Sunday, December 06, 2009

Bad advice for the winter.

Last Saturday I went out for a venue finding mission with some skeptical chums, and in between bars I was distressed to see that mad, bad and dangerous medical advice is never far away. Nearby to a possible venue we chanced upon a vegetarian health shop and in their window we found this:

I set out to find some Skepticism but I ended up finding more woo than the contents of a regency era romantic novel. Not everyone has the constitution of a ninja skeptic like myself, for instance the elderly may not take too well to this non-scientific claptrap. Please note that the advert points out that Mr. Moorhouse has been on Countryfile, but doesn't mention any qualifications that enable him to cure the common cold (let alone the flu!) This health shop should really have it's socks pulled up, this could be potentially deadly advice.

I would also like to know what kind of health shop is also a vegetarian shop? I would have thought it would be more appropriate that this place to advertise itself as a lifestyle shop, not a health shop! Based on what is said in this window, I think this place has more in common with a soup kitchen than a pharmacy.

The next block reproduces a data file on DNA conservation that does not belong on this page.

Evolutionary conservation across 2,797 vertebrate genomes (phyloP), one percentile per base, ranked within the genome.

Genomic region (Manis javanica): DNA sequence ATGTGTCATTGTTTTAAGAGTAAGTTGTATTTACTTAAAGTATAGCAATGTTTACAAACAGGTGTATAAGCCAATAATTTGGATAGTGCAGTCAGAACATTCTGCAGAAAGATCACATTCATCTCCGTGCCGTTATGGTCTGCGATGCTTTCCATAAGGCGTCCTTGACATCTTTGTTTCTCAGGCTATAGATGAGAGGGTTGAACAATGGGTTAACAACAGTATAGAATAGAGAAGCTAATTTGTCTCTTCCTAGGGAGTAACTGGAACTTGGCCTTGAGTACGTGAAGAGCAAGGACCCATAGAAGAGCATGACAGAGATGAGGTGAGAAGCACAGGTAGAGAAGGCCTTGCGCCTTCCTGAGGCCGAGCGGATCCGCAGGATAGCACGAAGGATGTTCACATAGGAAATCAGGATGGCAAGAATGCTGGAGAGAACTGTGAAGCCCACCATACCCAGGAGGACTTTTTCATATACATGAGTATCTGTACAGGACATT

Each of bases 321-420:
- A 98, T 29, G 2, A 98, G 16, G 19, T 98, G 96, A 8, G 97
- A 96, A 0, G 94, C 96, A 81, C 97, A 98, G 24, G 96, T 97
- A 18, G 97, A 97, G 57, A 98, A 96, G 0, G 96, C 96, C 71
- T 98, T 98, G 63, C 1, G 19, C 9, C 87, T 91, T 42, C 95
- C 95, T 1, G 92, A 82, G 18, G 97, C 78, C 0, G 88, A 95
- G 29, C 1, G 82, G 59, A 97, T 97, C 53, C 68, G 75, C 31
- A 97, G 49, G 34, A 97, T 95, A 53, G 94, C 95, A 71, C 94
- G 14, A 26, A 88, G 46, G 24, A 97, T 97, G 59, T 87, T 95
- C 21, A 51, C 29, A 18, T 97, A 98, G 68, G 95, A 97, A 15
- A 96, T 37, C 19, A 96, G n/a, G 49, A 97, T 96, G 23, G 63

-Alex Dennerly


  1. I'm reading Ben Goldacre's "Bad Science" at the moment.

    If I was feeling optimistic I might sardonically note that on the upside, maybe the pedlars of this dangerous nonsense actually believe it and when the virus comes they'll be first to the wall, so it may be a self-correcting problem.

    If I default to my natural pessimism, then of course the hucksters and charlatans don't believe in the shit they are shovelling.

    The pub across the road from us has a banner up advertising an evening with a clairvoyant, I'm tempted to go, just to watch them try to guess the names of my grandparents who are still alive and the pet dog we don't own. However I object having to pay money to do so.

  2. I really don't think these people will swallow their crap "medicine" either. Most hearbalists chiropractors will have a disclaimer on the tickets or products telling you to see a doctor if /when treatment doesn't work. Great isn't it, even the quacks don't have faith in their own products.

  3. I'd like to imagine that this guy actually believe that his herbal remedies work, but it's hard to say when I've never heard him speak.

    I just can't believe that anyone would be so immoral as to willingly place people in harm, but I'm definitely wrong on that one - these people do exist, they're everywhere!

    Bad Science is indeed great, I feel shamed that I still haven't finished it. I'll put that on my to-do list. I don't blame you for avoiding that clairvoyant, I wouldn't like any of my money to end up in the hands of a psychic, whether they truly believe or not.